Geron has been awarded US Patent 7,297,539, “Medium for growing human embryonic stem cells.”
Inventors listed on the patent are Ramkumar Mandalam and Chunhui Xu.
This invention provides an improved system for culturing human pluripotent stem cells, according to the patent abstract. Traditionally, pluripotent stem cells are cultured on a layer of feeder cells, such as mouse embryonic fibroblasts, to prevent them from differentiating. In the system described in the patent, the role of feeder cells is replaced by components added to the culture environment that support rapid proliferation without differentiation. As stated in the abstract, effective features are a suitable support structure for the cells and an effective medium that can be added fresh to the culture without being preconditioned by another cell type. Culturing human embryonic stem cells in fresh medium according to this invention causes the cells to expand rapidly, while retaining the ability to differentiate into cells representing all three embryonic germ layers. This new culture system allows for bulk proliferation of pPS cells for commercial production of important products for use in drug screening and human therapy.
Alcon has been awarded US patent 7,297,505, “Use of MDCK cell line to predict corneal penetration of drugs.”
Inventors listed on the patent are Andrew Rusinko, Mark Hellberg, Jesse May, and Geoffrey Owen.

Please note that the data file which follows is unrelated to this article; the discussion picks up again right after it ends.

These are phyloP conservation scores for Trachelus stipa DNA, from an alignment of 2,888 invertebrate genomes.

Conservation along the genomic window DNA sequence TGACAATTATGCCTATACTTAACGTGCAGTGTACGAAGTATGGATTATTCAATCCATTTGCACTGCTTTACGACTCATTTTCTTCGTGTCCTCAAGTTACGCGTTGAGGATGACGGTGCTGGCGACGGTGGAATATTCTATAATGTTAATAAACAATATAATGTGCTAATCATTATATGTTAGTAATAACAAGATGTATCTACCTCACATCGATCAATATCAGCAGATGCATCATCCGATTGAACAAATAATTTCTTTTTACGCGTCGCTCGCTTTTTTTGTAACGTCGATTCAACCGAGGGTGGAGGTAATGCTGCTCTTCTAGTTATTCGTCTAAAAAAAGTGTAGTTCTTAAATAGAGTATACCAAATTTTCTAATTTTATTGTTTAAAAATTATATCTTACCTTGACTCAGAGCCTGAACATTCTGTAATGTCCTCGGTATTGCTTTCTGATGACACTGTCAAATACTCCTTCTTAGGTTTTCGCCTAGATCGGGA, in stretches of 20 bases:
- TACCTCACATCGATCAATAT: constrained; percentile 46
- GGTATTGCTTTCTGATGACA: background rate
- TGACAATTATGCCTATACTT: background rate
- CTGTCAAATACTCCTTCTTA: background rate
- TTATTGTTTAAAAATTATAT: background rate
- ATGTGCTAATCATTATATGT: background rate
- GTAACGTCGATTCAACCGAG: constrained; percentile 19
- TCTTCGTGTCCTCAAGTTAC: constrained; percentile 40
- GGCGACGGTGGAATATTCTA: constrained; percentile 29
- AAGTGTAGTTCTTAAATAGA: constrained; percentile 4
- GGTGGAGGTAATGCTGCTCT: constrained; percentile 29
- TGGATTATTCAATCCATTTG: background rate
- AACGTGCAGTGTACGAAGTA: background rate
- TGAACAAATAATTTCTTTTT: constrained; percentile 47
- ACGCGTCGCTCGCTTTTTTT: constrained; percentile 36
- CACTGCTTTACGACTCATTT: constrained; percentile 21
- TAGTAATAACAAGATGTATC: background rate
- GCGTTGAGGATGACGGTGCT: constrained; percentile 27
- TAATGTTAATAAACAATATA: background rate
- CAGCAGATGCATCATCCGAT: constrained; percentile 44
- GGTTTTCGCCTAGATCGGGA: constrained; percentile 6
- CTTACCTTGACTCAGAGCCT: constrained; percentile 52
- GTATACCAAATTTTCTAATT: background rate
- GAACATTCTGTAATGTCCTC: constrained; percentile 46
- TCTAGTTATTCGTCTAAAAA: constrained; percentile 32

The patent abstract describes a new method of evaluating the ability of drug molecules to penetrate the cornea. The permeation rate of the drug molecules in Madin-Darby Canine Kidney epithelial cells is used to predict the ability of the molecules to penetrate the cornea. The method is useful for in vitro screening of potential new ophthalmic drugs, as well as in the design of new drug molecules for topical ocular administration, according to the patent abstract.
The University of Cincinnati has been awarded US Patent 7,297,312, “Simultaneous multianalyte electrochemical assay based on spatial resolution.”
Inventors listed on the patent are Ying Ding, Brian Halsall, and William Heineman.
A simultaneous multianalyte electrochemical assay includes a cell which has a surface and the surface includes analyte binding sites i.e., antibodies or antigens on a solid phase at distinct separate locations, the patent abstract states. Separate working electrodes are located within proximity to these separate locations. Enzyme labeled antibodies or antigens, depending on the assay format, are added and the enzyme reaction product is measured by simultaneous amperometric measurement with the independent electrode in each area. The electrodes are spatially separated from adjacent analytes so that a measurement can be taken before cross-interference due to diffusion of product from adjacent analyte areas.